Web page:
Strengthening family systems and community care mechanisms is fundamental to this holistic approach because putting children into institutional homes can have a devastating effect on their self-worth and identity.

Furthermore, there needs to be a concerted effort to keep children in school because school is one recognized shelter that can help the children to discover their own potential.

The government must protect the children of Zambia with improved institutional, legal and social conditions, hopefully bringing an end the need to “protect” motorists from “street kids” at traffic lights.

Zimbabwe: A Cry For the Children

Around the world, AIDS has robbed many children of parents, families and homes.  In sub-Saharan Africa, AIDS has orphaned at least 12.3 million children — and the number is increasing.  

In Zimbabwe alone, a combination of HIV/AIDS and poverty has swept through the lives of nearly 1,6 million or 35 percent of children, leaving many orphaned or vulnerable and without hope for the future.  Because children are voiceless, their story tends to be forgotten.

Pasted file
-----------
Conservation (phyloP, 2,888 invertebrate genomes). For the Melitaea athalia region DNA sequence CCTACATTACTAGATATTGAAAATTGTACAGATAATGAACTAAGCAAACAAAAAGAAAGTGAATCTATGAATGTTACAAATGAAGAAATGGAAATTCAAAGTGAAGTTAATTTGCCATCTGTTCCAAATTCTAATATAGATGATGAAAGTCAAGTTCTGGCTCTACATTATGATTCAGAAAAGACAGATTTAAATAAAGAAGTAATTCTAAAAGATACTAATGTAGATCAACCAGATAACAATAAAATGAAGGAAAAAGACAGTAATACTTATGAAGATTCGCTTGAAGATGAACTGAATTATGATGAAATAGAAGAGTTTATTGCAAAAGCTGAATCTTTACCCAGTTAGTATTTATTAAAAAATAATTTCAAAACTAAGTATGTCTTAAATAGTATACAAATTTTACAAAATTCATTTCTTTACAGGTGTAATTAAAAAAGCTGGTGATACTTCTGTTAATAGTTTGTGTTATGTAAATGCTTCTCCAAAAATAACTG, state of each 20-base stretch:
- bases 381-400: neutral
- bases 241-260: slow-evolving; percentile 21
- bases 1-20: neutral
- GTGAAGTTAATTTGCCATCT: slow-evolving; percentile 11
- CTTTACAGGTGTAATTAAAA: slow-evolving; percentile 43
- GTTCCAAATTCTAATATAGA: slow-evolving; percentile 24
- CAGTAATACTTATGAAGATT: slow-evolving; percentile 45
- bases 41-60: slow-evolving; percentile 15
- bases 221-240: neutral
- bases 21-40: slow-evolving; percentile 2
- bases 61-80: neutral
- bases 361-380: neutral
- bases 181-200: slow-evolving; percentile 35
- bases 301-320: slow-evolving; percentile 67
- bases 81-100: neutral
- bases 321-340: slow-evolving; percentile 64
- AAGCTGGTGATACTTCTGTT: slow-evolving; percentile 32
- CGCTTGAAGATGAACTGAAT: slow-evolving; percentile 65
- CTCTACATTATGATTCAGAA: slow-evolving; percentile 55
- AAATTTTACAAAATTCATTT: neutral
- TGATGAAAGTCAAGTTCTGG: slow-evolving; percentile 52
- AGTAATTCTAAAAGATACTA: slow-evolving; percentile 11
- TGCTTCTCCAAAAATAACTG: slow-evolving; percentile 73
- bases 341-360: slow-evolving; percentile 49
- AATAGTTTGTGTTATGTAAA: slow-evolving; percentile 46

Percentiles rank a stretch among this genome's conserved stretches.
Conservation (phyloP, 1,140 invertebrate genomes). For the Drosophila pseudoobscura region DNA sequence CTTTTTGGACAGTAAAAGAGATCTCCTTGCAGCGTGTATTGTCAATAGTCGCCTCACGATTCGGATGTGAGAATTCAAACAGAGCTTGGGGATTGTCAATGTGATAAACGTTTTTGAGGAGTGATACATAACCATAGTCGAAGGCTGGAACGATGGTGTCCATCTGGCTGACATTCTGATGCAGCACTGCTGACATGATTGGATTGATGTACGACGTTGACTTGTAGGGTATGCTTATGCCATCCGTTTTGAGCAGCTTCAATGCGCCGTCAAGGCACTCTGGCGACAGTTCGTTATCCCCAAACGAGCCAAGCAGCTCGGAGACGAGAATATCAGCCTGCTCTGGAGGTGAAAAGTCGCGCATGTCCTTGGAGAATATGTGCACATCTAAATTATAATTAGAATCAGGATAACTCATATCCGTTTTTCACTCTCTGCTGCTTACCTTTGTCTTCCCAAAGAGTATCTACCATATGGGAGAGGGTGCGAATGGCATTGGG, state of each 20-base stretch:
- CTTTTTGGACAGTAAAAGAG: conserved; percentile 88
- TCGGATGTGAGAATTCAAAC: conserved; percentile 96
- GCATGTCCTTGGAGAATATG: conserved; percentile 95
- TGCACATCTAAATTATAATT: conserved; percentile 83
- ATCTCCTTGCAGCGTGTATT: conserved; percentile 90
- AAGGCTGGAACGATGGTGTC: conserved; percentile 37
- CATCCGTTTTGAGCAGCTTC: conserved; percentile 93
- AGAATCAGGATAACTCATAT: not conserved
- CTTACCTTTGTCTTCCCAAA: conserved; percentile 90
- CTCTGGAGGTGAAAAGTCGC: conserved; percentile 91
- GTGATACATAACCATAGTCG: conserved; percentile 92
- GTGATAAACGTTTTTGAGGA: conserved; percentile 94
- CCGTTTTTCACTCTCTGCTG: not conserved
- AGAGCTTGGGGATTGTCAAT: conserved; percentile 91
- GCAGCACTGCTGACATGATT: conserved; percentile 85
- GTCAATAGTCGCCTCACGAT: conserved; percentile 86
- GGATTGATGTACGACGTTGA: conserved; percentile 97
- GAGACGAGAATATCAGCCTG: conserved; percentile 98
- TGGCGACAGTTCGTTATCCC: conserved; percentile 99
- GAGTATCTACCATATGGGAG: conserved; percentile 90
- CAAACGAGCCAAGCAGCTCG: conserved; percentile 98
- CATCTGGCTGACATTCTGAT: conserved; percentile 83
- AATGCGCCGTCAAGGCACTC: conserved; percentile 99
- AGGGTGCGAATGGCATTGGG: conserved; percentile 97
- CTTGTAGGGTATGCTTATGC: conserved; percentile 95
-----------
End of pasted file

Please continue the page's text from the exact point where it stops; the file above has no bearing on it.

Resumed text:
Yet to ignore the story of the child is to ignore the future.  According to UNICEF, almost one in four children in Zimbabwe are now orphaned by AIDS with more joining this number every month. 

Moreover, a child dies every 15 minutes due to AIDS in the country. 

“An estimated 115,000 children under 14 years of age are infected with HIV in Zimbabwe,” reports UNICEF.

“Each week, 550 children die of an AIDS-related illness and other 565 children become infected with HIV.” 

Only 7 percent of Zimbabwe’s HIV-positive pregnant women have access to drugs that prevent mother-to-child transmission of HIV.  

Just like support for the orphaned children, life-saving drugs for HIV positive pregnant mothers remain in short supply. 

Children orphaned by HIV are less likely to attend school and are more vulnerable to the sexual abuses that ultimately spreads HIV.  

The country’s macro-economic problems have all but crippled the social services system, compounding the problems that face children.